Icons of cycling: The Cima Coppi

Named after Italy’s most famous cyclist, the Cima Coppi has celebrated the highest point of the Giro d’Italia since 1965 - Words by Giles Belbin

Vincenzo Nibali takes victory and the Cima Coppi on Tre Cime di Lavaredo in the 2013 Giro d'Italia (Sunada)

(Image credit: Yuzuru SUNADA)

In 1965 the organisers of the Giro d’Italia devised a stage that would honour Fausto Coppi.

Starting in Campodolcino and finishing in Soldo, stage 20 would tackle the Passo Stelvio en route. At 2,757m altitude, it was the highest point of the race and the first rider over the summit would be re- warded with a new prize: the Stelvio was the Giro’s first Cima Coppi (‘Coppi peak’).

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Richard Windsor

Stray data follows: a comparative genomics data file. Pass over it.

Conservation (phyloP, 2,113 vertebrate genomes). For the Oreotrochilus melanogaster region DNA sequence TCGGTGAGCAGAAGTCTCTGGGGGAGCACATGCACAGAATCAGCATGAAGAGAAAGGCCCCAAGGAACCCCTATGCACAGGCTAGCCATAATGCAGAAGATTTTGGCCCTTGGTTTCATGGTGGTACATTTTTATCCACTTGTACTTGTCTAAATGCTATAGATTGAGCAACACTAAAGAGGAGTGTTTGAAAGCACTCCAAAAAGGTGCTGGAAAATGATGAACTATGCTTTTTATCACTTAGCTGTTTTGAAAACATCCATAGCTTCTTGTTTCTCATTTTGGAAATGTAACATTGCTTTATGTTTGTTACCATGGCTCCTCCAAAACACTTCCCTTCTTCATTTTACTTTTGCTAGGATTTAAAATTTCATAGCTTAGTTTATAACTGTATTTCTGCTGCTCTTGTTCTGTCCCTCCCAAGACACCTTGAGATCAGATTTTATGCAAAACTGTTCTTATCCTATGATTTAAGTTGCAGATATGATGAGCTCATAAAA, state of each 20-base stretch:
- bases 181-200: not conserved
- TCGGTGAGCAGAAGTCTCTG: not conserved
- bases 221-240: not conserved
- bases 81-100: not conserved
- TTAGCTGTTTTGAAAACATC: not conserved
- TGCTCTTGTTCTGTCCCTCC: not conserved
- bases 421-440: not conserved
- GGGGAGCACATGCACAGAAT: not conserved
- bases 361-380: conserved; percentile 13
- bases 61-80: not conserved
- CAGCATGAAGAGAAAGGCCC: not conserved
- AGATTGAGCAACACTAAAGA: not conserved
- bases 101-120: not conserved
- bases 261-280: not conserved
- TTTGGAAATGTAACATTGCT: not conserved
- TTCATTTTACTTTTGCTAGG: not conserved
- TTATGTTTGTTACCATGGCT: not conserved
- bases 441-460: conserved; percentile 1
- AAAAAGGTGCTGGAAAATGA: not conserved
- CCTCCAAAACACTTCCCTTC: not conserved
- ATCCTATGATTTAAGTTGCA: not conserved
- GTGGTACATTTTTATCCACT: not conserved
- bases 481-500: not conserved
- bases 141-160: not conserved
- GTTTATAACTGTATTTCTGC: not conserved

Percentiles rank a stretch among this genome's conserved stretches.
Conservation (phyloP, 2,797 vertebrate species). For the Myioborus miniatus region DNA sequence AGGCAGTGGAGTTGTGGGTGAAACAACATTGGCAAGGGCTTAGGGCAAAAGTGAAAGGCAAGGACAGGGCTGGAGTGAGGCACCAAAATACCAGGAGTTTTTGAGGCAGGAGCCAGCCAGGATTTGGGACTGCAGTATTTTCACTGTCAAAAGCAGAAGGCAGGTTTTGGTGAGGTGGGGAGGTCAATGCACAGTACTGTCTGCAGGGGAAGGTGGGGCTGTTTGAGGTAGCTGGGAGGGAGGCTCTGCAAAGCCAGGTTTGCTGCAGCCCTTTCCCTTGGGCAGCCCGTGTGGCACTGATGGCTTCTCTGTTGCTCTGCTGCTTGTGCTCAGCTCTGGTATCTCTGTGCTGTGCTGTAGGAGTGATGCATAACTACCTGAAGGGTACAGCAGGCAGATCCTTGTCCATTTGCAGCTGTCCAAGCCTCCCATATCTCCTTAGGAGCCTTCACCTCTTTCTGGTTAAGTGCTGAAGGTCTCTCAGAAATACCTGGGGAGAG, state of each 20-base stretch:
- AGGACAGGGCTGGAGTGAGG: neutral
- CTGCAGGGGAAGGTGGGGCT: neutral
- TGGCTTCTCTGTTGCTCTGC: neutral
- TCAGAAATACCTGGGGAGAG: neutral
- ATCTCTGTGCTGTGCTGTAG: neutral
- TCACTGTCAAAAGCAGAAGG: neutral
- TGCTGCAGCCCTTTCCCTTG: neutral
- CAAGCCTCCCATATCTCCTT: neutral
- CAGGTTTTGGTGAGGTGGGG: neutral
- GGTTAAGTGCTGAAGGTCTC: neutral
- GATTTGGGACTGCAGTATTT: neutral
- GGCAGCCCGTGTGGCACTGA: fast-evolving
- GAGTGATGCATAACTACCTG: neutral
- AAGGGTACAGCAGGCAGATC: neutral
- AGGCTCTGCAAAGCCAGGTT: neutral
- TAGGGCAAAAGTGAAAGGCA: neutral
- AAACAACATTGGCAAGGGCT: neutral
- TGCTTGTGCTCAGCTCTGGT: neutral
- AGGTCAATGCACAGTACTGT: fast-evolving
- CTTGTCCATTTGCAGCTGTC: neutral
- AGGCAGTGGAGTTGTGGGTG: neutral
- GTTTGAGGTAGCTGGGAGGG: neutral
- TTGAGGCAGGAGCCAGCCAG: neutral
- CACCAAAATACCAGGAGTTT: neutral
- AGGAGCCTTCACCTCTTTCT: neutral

Follow on Twitter: @richwindy

Richard is digital editor of Cycling Weekly. Joining the team in 2013, Richard became editor of the website in 2014 and coordinates site content and strategy, leading the news team in coverage of the world's biggest races and working with the tech editor to deliver comprehensive buying guides, reviews, and the latest product news.

An occasional racer, Richard spends most of his time preparing for long-distance touring rides these days, or getting out to the Surrey Hills on the weekend on his Specialized Tarmac SL6 (with an obligatory pub stop of course).